THE BLOG
12/23/2014 11:51 am ET Updated Dec 06, 2017

You Are Honorably Discharged From the Clean Plate Club

When is the last time you ate so much you felt stuffed or uncomfortable? Was it Thanksgiving or does it happen more often? Take a look at the attached Hunger Scale.

2014-12-18-Hungerscale.jpg

How often do you think you reach levels 8-10? I bet most people don't get to the point of feeling sick too often; but feeling a little uncomfortable or stuffed might happen more frequently. For me, it usually happens when I find myself looking forward to a certain meal or when I get too hungry. In these situations, I am literally setting myself up for failure - which in this case is not being mindful. No one would argue that when we eat until we feel stuffed or to "painfully full" we have eaten more calories than we needed. If this happens often enough, it can certainly sabotage weight loss or weight control efforts.

The Center for Mindful Eating defines mindful eating as "... using all your senses in choosing to eat food that is both satisfying and nourishing to your body .... And becoming aware of physical hunger and satiety cues to guide your decisions to begin and end eating."

My last post was focused on being more mindful in the decision to start eating. The focus today is on the other end. What is your answer to the question, "When do you stop eating?" I think a lot of adults would say "because the food is gone." I don't hear a lot of answers like: "Because I am totally satisfied" or "Because I am listening to my body and it is telling me I am a seven out of ten on the Hunger Scale." Okay, so that is a bit ridiculous but isn't it possible most of us don't really listen to our internal cues and eat beyond what we need? Babies and kids seem to have this one figured out.
I remember not understanding why one day my baby would nurse for five minutes and the next day for twenty minutes. Or my toddler, who for days would just take bites to the point of worry, all of a sudden asks for more. Babies and kids listen to their internal cues and stop eating when they are satisfied or as my little ones described it - when their tummies are full.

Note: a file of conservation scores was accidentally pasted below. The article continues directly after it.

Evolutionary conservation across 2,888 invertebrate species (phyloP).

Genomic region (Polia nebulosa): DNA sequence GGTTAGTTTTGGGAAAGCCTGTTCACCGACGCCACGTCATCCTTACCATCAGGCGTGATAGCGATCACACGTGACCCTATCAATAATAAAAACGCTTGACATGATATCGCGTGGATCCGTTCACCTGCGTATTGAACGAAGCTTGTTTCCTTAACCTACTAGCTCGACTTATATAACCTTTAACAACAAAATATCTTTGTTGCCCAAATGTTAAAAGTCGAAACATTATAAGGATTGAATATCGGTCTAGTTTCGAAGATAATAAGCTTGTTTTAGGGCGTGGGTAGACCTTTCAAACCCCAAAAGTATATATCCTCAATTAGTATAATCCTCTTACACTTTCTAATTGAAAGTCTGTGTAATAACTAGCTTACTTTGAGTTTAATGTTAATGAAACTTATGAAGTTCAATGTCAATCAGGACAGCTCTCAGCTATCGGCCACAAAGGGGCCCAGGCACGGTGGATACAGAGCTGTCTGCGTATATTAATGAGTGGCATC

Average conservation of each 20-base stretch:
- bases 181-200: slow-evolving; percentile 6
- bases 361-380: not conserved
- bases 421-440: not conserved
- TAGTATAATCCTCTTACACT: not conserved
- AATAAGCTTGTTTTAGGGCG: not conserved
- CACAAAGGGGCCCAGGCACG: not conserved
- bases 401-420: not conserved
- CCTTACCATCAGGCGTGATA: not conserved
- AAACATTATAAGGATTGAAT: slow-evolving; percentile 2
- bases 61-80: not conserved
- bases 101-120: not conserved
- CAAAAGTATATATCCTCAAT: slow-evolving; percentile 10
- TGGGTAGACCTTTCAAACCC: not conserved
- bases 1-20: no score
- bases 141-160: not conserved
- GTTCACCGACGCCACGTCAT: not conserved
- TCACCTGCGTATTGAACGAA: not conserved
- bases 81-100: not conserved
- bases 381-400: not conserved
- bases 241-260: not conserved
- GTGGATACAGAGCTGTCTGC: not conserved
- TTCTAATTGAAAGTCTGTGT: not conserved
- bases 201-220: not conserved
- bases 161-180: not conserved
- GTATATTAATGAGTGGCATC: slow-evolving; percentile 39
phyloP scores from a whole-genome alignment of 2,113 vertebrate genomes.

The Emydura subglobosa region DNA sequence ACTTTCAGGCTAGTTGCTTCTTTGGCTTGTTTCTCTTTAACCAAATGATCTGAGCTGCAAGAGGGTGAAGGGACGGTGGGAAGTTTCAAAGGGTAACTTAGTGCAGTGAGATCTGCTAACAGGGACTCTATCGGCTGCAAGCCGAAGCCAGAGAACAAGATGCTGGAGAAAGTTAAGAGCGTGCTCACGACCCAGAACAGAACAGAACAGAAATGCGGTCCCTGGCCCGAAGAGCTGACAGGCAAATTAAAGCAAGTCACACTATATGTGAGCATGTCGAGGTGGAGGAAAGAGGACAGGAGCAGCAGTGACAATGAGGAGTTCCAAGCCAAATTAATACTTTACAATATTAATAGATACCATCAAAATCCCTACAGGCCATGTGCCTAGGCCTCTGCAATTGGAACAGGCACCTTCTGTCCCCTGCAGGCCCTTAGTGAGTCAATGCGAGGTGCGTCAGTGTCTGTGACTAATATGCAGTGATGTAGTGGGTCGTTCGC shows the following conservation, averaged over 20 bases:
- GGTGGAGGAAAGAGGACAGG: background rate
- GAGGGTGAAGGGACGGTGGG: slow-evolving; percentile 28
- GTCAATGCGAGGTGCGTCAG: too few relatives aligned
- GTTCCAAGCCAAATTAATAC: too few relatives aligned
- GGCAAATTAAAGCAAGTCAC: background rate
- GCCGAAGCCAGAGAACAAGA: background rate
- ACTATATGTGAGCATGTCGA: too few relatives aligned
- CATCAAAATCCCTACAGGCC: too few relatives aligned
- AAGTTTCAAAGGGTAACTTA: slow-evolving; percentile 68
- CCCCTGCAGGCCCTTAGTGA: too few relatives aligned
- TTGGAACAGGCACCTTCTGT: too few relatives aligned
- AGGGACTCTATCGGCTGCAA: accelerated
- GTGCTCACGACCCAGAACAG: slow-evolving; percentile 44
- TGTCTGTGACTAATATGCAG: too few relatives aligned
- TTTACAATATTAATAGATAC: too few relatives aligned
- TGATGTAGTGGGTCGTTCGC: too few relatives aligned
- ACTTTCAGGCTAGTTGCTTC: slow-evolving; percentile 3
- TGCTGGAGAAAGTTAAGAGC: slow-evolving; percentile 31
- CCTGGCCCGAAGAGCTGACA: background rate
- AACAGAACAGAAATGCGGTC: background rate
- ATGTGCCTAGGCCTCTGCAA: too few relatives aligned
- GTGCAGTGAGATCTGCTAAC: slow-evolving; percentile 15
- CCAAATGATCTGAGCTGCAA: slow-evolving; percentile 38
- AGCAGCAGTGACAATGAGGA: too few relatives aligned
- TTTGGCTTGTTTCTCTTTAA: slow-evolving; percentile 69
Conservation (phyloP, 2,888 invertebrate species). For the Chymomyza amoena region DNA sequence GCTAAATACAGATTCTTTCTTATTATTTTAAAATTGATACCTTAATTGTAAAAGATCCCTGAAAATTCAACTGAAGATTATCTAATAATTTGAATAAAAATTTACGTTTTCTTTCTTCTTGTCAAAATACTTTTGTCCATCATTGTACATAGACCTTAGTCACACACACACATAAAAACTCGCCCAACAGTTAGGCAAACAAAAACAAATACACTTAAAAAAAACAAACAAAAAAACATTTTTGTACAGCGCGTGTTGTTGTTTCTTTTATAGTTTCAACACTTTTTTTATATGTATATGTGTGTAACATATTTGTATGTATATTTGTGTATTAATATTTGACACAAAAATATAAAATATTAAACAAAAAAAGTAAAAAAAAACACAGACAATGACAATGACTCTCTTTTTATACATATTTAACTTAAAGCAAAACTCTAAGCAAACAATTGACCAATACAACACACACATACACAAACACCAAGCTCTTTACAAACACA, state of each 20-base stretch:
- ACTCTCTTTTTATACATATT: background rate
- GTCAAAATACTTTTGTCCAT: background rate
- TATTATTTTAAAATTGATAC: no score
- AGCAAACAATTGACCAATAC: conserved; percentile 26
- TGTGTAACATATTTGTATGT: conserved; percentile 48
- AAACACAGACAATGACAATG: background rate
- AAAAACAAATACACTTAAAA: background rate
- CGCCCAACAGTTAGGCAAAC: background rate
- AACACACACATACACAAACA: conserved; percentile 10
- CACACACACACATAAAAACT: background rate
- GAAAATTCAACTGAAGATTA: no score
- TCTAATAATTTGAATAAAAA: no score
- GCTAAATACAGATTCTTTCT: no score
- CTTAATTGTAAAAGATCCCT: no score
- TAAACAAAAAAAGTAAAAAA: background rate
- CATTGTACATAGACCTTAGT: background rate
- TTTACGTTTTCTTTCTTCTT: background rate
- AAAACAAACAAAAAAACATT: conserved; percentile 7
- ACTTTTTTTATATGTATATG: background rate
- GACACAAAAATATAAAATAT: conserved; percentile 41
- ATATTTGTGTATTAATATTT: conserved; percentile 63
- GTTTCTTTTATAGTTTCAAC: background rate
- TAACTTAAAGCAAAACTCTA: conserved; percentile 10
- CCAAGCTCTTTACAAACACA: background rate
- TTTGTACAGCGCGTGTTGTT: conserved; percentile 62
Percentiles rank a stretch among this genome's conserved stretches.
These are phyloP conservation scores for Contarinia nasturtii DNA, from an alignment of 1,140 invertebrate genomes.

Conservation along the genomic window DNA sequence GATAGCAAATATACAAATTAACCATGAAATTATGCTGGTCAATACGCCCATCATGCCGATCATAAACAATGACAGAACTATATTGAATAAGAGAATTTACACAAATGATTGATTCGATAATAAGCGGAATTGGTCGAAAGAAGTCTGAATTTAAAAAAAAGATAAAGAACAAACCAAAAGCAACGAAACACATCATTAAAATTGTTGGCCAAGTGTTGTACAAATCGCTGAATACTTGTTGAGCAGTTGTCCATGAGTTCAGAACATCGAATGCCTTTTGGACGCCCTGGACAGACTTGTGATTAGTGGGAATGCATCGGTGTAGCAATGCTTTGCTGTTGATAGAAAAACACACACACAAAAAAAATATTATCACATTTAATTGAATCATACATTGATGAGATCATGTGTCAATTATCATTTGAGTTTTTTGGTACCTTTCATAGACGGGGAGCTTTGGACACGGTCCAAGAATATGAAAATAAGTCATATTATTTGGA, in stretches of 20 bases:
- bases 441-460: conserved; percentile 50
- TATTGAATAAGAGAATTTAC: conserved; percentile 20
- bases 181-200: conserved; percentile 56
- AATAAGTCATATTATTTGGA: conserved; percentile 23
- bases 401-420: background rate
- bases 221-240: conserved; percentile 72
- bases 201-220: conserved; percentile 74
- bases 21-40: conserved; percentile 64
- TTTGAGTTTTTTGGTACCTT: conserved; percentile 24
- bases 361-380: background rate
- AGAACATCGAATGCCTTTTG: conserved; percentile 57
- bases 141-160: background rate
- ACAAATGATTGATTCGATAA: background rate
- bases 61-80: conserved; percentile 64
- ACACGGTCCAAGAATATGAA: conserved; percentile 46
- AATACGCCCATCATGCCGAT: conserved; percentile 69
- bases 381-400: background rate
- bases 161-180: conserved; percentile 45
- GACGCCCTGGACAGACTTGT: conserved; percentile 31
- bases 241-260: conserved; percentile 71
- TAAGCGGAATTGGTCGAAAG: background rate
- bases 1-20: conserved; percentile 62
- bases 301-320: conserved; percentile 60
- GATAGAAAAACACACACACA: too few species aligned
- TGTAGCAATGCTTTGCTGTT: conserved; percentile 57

I like to use the word, "satisfied" instead of "full" because to me it is a bit more descriptive. The word full is like a pain scale - very subjective. Full as a definition means "having as much as possible," and when following this when it comes to eating, that is too much. You may have heard someone recommend stopping eating when you are 80 percent full as a guide to controlling food intake. I like this idea because it prompts thoughtfulness about your own definition or feeling of fullness and promotes you to be mindful enough to stop before that. The hunger scale uses some words I like as well - "neither hungry nor full." - That makes me pause and feel like I eat much more than I think I do.

It takes time to feel satisfied - SLOW DOWN
I know I am telling you nothing new when I say it takes time for your brain to send those signals to your tummy telling you that you are satisfied - 15 to 20 minutes is the length of time most agreed upon. Many of us are done well before that. So if you have eaten in less than that time you have certainly stopped for other reasons (likely because the food is gone) than listening to your body. If this is the case, you most often will feel that fullness a bit later and you will likely feel like those descriptions in level 8-10 on the Hunger Scale. In this situation, you have consumed extra calories and may even feel some sort of guilt.

Being mindful about when to stop eating takes practice and intention - at least at first. Make efforts to slow down by putting your fork down between bites or taking lots of water sips. Enjoy conversation with the people you are with - this is especially true for the holiday season when you are seeing folks you don't see on a daily basis. Try not to eat in front of a television or a screen and practice dishing at the kitchen counter and dining at the table. I have even told people to leave a bite or two of food on their plate - just for the practice of being honorably discharged from the "Clean Plate Club." Playing peaceful music, dimming the lights and lighting a candle are things you can do to help to slow down and appreciate the eating experience.

If you practice mindful eating, with both the decision to eat and the decision to stop, you will feel better, enjoy your food more, eat less and likely shed pounds. Said that way, it sounds like a gimmicky diet plan. However, mindful eating is a learned behavior that, just like exercise, is an intentional effort that becomes routine or habit. These habits will add up to create a healthy lifestyle for a life-long happier you.